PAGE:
The Virginia chapter of the National Association of Scholars has requested admissions data regarding race from the University of Virginia. UVa is considering how much data to release, but in its article today on the request the Charlottesville Daily Progress provides some disturbing data:
UVa received 15,094 freshman applications this year, including 1,018 from black students. UVa accepted 4,724 students in March; 582 are black. They must accept or decline the invitation by the beginning of May.
[ADDENDUM, 9/7/14: The link to the Charlottesville Daily Progress article quoted here has been removed because the article is no longer available online. In fact, NO old Daily Progress article is any longer?available online.] If these numbers are correct, then:
- 7% of the applicants were black;
- 12.3% of the admittees were black;
- 29.4% of the non-black applicants were admitted;
- 57.1% of the black applicants were admitted.
What does UVa say about these numbers? UVa’s dean of all things black, M. Rick Turner, pointed once again to “the university’s 87% black graduation rate, the highest of all American public universities.”
“Every African-American student gets accepted into the University of Virginia for the same reasons anyone gets accepted,” he said. “They’re qualified and they fit.”
But critics of racial preference do not maintain that minority admittees are not “qualified.” The complaint is that they are held to a different, and lower, standard than other applicants. As I discussed in some detail here, the SAT scores of entering black freshman at UVa are some 200 points lower than the average for the entering class (and thus even further below the average for whites and Asians). As the Center for Equal Opportunity found in a study, discussed here, the relative odds favoring black over white applicants with the same grades and test scores at UVa was 111 to 1. As Linda Chavez, head of CEO, wrote in a Wall Street Journal OpEd (2/22/2001), “To put this in some perspective, the relative odds that a smoker compared to a non-smoker will develop lung cancer are 14 to 1.” (The CEO study can also be found on its web site, here.) Although the 87% black graduation rate at UVa is impressive, it is also true that the rate at which blacks fail to graduate at UVa is over twice as high as for non-blacks, a point discussed here.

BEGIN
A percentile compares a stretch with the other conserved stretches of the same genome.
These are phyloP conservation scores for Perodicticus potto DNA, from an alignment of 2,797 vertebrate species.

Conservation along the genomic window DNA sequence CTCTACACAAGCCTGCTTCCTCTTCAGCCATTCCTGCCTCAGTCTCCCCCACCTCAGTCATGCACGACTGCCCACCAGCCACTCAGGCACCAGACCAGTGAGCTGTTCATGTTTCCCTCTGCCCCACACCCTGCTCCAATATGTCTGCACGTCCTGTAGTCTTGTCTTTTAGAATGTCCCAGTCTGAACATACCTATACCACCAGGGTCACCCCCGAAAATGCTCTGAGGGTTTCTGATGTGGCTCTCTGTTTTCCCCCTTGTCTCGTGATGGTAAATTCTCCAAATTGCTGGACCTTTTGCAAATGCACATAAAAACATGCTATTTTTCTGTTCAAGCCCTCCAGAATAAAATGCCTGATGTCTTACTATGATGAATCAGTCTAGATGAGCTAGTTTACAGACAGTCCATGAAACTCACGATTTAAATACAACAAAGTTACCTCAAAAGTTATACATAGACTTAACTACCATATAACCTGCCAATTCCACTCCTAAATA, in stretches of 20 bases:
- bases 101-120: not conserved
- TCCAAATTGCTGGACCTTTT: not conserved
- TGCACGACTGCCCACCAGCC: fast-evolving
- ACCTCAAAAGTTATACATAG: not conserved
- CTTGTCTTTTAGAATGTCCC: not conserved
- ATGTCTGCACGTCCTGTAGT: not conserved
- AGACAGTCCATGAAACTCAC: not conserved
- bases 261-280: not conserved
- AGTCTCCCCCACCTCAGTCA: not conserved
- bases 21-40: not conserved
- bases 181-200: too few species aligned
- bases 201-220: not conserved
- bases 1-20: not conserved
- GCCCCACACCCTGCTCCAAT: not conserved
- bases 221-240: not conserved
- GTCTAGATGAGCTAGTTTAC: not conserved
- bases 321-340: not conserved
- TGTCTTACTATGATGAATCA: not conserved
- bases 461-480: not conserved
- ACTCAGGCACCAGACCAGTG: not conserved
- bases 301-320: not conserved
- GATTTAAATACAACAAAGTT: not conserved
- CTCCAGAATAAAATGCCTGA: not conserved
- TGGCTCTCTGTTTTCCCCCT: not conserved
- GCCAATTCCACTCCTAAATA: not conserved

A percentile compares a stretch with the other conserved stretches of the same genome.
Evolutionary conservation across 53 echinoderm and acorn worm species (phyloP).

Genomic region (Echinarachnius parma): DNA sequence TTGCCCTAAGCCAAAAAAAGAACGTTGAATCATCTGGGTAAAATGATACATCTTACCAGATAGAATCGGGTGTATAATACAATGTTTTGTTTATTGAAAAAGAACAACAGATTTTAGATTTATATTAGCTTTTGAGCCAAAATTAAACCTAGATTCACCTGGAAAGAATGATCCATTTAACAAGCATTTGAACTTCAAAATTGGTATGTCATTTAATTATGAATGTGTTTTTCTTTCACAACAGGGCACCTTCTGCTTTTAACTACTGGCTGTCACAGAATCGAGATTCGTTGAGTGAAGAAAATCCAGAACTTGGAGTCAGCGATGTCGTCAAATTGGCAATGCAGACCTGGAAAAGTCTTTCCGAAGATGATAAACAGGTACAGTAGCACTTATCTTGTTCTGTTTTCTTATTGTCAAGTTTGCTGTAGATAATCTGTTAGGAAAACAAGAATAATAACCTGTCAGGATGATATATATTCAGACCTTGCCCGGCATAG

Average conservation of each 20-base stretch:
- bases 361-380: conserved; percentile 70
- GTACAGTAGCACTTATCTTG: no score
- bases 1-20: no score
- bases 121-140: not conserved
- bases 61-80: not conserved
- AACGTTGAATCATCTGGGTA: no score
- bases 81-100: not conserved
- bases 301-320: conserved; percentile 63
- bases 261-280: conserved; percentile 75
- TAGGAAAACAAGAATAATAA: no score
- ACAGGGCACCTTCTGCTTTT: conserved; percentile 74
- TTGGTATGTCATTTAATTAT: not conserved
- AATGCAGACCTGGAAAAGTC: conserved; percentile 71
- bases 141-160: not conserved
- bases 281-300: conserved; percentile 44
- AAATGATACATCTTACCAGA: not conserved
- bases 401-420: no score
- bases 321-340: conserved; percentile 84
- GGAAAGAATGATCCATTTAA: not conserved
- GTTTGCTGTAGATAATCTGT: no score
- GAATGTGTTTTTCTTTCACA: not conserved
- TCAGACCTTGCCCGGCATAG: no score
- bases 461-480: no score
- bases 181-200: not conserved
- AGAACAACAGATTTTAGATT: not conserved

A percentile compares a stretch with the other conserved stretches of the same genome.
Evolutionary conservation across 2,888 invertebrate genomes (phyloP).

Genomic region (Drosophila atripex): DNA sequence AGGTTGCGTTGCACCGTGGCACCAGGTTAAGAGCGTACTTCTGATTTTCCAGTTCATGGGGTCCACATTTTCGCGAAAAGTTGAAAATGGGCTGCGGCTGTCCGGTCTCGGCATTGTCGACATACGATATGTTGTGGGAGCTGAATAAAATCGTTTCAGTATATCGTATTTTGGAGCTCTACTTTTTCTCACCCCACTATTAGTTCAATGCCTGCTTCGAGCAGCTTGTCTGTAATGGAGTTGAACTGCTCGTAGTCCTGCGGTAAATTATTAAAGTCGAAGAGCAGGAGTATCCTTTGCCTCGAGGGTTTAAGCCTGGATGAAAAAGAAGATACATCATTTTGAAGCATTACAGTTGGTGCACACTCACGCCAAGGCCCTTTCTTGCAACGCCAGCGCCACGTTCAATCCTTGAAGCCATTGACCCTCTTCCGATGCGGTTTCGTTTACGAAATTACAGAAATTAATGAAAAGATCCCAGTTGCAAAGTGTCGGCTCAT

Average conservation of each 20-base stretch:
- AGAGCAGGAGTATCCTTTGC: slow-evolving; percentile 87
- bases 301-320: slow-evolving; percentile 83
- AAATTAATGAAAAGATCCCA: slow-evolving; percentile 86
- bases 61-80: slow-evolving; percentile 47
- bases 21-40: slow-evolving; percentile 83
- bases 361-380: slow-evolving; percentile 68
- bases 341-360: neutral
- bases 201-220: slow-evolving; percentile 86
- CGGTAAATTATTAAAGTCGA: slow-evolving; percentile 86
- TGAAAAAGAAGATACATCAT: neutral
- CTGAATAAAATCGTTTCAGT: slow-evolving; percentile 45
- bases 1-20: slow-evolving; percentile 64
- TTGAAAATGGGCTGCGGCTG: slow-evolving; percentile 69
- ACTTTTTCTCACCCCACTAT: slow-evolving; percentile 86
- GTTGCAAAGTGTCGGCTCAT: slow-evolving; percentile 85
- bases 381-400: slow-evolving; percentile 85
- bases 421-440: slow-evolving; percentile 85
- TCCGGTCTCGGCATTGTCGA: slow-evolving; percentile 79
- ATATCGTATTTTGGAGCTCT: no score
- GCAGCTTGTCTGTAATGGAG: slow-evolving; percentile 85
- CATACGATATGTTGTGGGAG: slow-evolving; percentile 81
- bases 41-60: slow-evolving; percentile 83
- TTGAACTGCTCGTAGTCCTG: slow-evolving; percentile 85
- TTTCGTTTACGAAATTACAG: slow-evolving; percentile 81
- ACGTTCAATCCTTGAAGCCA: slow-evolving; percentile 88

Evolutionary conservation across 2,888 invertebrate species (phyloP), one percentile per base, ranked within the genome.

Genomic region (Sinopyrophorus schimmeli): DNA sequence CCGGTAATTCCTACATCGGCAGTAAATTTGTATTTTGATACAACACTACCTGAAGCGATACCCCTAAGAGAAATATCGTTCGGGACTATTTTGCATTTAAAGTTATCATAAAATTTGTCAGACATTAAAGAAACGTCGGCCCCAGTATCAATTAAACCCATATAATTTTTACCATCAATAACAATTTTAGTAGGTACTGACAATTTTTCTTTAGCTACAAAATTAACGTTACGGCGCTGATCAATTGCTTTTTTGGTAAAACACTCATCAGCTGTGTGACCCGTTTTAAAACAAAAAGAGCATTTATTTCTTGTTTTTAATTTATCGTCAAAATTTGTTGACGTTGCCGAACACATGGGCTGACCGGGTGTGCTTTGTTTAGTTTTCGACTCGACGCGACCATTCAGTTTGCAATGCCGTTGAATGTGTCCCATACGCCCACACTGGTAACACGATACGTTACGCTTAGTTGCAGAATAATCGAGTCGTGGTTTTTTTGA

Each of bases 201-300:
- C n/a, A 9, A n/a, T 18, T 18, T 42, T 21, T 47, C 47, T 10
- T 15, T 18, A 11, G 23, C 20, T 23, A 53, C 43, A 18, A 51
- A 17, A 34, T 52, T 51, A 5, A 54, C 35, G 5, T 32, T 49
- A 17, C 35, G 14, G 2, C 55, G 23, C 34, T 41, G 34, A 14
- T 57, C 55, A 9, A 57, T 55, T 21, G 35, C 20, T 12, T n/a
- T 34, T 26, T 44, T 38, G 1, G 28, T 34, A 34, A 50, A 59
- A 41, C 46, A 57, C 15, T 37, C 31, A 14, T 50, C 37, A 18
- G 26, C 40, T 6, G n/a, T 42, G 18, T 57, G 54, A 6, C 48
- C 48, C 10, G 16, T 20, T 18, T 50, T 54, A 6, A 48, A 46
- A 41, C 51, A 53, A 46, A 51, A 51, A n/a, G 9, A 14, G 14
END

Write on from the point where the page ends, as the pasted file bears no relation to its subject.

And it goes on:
But not to worry. Carol Wood, UVa spokesperson, assures us that “the university’s policy is within last year’s Supreme Court ruling allowing race to be considered in admissions but not to assign a specific point value to race or ethnicity in such decisions.” Race, no doubt, is just “one of many factors” the university considers.